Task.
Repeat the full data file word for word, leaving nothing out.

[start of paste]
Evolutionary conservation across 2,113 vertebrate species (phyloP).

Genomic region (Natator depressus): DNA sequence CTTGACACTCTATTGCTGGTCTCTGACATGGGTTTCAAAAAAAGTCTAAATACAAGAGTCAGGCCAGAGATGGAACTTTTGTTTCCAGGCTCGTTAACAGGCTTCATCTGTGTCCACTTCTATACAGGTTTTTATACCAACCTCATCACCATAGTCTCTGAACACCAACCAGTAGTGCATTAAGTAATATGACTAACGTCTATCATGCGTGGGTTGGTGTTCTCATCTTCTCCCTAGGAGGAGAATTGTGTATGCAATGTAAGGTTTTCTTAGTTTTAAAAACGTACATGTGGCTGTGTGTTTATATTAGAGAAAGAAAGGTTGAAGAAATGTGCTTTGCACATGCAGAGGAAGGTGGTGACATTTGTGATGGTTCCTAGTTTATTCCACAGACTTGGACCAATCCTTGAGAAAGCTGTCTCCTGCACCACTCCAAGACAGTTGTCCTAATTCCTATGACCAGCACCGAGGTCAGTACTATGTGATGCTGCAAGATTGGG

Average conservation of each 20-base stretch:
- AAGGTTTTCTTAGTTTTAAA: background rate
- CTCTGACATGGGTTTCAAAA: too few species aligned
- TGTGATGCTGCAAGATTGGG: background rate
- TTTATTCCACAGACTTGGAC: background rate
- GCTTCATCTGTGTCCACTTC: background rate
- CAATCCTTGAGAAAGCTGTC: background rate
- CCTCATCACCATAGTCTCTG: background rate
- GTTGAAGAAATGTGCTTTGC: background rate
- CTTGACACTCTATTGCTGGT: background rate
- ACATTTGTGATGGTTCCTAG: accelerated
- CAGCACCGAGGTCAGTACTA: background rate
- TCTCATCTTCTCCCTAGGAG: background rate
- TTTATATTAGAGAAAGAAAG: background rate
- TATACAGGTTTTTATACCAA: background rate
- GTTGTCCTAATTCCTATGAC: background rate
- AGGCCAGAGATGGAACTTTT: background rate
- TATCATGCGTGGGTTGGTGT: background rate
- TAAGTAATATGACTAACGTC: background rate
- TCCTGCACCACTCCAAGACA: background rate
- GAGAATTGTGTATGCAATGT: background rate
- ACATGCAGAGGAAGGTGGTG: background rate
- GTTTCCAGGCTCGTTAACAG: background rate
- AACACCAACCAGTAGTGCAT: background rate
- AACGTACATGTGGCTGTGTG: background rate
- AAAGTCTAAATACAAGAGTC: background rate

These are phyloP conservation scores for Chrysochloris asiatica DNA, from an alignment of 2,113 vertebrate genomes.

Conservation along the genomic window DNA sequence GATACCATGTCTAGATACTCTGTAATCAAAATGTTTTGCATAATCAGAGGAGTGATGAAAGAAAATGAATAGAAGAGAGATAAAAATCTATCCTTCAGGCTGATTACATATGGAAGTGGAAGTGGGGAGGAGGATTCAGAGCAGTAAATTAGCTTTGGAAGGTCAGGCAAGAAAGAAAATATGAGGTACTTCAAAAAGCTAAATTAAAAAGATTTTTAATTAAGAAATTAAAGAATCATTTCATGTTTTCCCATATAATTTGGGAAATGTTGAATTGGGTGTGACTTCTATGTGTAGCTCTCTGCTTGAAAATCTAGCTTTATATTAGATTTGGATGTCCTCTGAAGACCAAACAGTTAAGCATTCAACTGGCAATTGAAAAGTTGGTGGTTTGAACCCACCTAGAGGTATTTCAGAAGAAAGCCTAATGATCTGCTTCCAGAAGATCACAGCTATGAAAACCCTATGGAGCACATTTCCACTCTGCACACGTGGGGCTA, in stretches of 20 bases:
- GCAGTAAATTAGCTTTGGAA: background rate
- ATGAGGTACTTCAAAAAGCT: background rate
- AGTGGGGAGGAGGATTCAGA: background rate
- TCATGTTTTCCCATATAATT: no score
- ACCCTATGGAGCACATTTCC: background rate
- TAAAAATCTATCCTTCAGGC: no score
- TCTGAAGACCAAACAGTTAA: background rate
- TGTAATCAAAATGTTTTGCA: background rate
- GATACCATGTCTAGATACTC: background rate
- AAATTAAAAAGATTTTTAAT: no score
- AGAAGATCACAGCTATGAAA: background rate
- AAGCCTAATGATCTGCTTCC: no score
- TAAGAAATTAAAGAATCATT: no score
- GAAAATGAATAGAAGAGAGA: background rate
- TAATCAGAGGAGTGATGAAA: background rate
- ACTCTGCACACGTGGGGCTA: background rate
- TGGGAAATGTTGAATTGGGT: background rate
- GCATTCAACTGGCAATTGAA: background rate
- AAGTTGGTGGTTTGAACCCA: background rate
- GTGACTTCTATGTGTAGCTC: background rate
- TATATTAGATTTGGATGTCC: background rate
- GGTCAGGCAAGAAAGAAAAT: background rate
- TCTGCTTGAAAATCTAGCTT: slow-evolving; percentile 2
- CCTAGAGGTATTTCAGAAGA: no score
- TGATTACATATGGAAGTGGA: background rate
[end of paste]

Evolutionary conservation across 2,113 vertebrate species (phyloP).

Genomic region (Natator depressus): DNA sequence CTTGACACTCTATTGCTGGTCTCTGACATGGGTTTCAAAAAAAGTCTAAATACAAGAGTCAGGCCAGAGATGGAACTTTTGTTTCCAGGCTCGTTAACAGGCTTCATCTGTGTCCACTTCTATACAGGTTTTTATACCAACCTCATCACCATAGTCTCTGAACACCAACCAGTAGTGCATTAAGTAATATGACTAACGTCTATCATGCGTGGGTTGGTGTTCTCATCTTCTCCCTAGGAGGAGAATTGTGTATGCAATGTAAGGTTTTCTTAGTTTTAAAAACGTACATGTGGCTGTGTGTTTATATTAGAGAAAGAAAGGTTGAAGAAATGTGCTTTGCACATGCAGAGGAAGGTGGTGACATTTGTGATGGTTCCTAGTTTATTCCACAGACTTGGACCAATCCTTGAGAAAGCTGTCTCCTGCACCACTCCAAGACAGTTGTCCTAATTCCTATGACCAGCACCGAGGTCAGTACTATGTGATGCTGCAAGATTGGG

Average conservation of each 20-base stretch:
- AAGGTTTTCTTAGTTTTAAA: background rate
- CTCTGACATGGGTTTCAAAA: too few species aligned
- TGTGATGCTGCAAGATTGGG: background rate
- TTTATTCCACAGACTTGGAC: background rate
- GCTTCATCTGTGTCCACTTC: background rate
- CAATCCTTGAGAAAGCTGTC: background rate
- CCTCATCACCATAGTCTCTG: background rate
- GTTGAAGAAATGTGCTTTGC: background rate
- CTTGACACTCTATTGCTGGT: background rate
- ACATTTGTGATGGTTCCTAG: accelerated
- CAGCACCGAGGTCAGTACTA: background rate
- TCTCATCTTCTCCCTAGGAG: background rate
- TTTATATTAGAGAAAGAAAG: background rate
- TATACAGGTTTTTATACCAA: background rate
- GTTGTCCTAATTCCTATGAC: background rate
- AGGCCAGAGATGGAACTTTT: background rate
- TATCATGCGTGGGTTGGTGT: background rate
- TAAGTAATATGACTAACGTC: background rate
- TCCTGCACCACTCCAAGACA: background rate
- GAGAATTGTGTATGCAATGT: background rate
- ACATGCAGAGGAAGGTGGTG: background rate
- GTTTCCAGGCTCGTTAACAG: background rate
- AACACCAACCAGTAGTGCAT: background rate
- AACGTACATGTGGCTGTGTG: background rate
- AAAGTCTAAATACAAGAGTC: background rate

These are phyloP conservation scores for Chrysochloris asiatica DNA, from an alignment of 2,113 vertebrate genomes.

Conservation along the genomic window DNA sequence GATACCATGTCTAGATACTCTGTAATCAAAATGTTTTGCATAATCAGAGGAGTGATGAAAGAAAATGAATAGAAGAGAGATAAAAATCTATCCTTCAGGCTGATTACATATGGAAGTGGAAGTGGGGAGGAGGATTCAGAGCAGTAAATTAGCTTTGGAAGGTCAGGCAAGAAAGAAAATATGAGGTACTTCAAAAAGCTAAATTAAAAAGATTTTTAATTAAGAAATTAAAGAATCATTTCATGTTTTCCCATATAATTTGGGAAATGTTGAATTGGGTGTGACTTCTATGTGTAGCTCTCTGCTTGAAAATCTAGCTTTATATTAGATTTGGATGTCCTCTGAAGACCAAACAGTTAAGCATTCAACTGGCAATTGAAAAGTTGGTGGTTTGAACCCACCTAGAGGTATTTCAGAAGAAAGCCTAATGATCTGCTTCCAGAAGATCACAGCTATGAAAACCCTATGGAGCACATTTCCACTCTGCACACGTGGGGCTA, in stretches of 20 bases:
- GCAGTAAATTAGCTTTGGAA: background rate
- ATGAGGTACTTCAAAAAGCT: background rate
- AGTGGGGAGGAGGATTCAGA: background rate
- TCATGTTTTCCCATATAATT: no score
- ACCCTATGGAGCACATTTCC: background rate
- TAAAAATCTATCCTTCAGGC: no score
- TCTGAAGACCAAACAGTTAA: background rate
- TGTAATCAAAATGTTTTGCA: background rate
- GATACCATGTCTAGATACTC: background rate
- AAATTAAAAAGATTTTTAAT: no score
- AGAAGATCACAGCTATGAAA: background rate
- AAGCCTAATGATCTGCTTCC: no score
- TAAGAAATTAAAGAATCATT: no score
- GAAAATGAATAGAAGAGAGA: background rate
- TAATCAGAGGAGTGATGAAA: background rate
- ACTCTGCACACGTGGGGCTA: background rate
- TGGGAAATGTTGAATTGGGT: background rate
- GCATTCAACTGGCAATTGAA: background rate
- AAGTTGGTGGTTTGAACCCA: background rate
- GTGACTTCTATGTGTAGCTC: background rate
- TATATTAGATTTGGATGTCC: background rate
- GGTCAGGCAAGAAAGAAAAT: background rate
- TCTGCTTGAAAATCTAGCTT: slow-evolving; percentile 2
- CCTAGAGGTATTTCAGAAGA: no score
- TGATTACATATGGAAGTGGA: background rate